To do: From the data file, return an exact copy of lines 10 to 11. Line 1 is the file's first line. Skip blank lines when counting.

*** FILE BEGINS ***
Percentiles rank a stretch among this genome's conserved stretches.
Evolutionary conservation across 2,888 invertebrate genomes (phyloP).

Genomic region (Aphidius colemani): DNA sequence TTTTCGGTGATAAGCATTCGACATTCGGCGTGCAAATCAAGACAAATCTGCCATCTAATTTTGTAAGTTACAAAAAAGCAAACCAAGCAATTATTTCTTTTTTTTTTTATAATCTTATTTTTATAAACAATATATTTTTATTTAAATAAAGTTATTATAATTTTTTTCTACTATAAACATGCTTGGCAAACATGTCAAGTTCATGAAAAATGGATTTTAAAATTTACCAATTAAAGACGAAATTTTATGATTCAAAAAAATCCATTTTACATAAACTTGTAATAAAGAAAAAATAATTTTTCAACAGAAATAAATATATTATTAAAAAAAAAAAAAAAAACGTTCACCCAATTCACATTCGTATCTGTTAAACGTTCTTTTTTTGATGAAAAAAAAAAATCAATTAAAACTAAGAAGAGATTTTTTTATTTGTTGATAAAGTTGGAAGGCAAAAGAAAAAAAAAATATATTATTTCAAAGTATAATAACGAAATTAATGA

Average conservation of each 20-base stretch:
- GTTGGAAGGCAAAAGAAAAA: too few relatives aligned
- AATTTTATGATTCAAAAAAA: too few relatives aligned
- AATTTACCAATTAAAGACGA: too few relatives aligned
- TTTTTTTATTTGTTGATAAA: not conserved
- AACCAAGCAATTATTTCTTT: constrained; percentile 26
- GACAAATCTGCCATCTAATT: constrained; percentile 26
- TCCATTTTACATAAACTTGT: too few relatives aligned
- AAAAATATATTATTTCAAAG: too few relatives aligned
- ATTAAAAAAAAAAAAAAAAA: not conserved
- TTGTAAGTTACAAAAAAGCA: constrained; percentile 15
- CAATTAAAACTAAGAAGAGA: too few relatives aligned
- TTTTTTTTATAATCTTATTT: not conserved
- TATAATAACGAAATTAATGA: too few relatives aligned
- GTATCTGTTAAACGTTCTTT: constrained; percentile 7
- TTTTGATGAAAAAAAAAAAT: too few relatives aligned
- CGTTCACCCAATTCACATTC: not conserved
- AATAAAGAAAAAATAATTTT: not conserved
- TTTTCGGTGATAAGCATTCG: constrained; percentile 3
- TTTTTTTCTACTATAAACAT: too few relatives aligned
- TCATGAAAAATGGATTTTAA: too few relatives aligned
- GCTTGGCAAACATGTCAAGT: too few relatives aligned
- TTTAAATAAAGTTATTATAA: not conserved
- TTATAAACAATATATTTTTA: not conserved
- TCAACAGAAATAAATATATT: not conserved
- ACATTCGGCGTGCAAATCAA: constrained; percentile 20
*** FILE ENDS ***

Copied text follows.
- GACAAATCTGCCATCTAATT: constrained; percentile 26
- TCCATTTTACATAAACTTGT: too few relatives aligned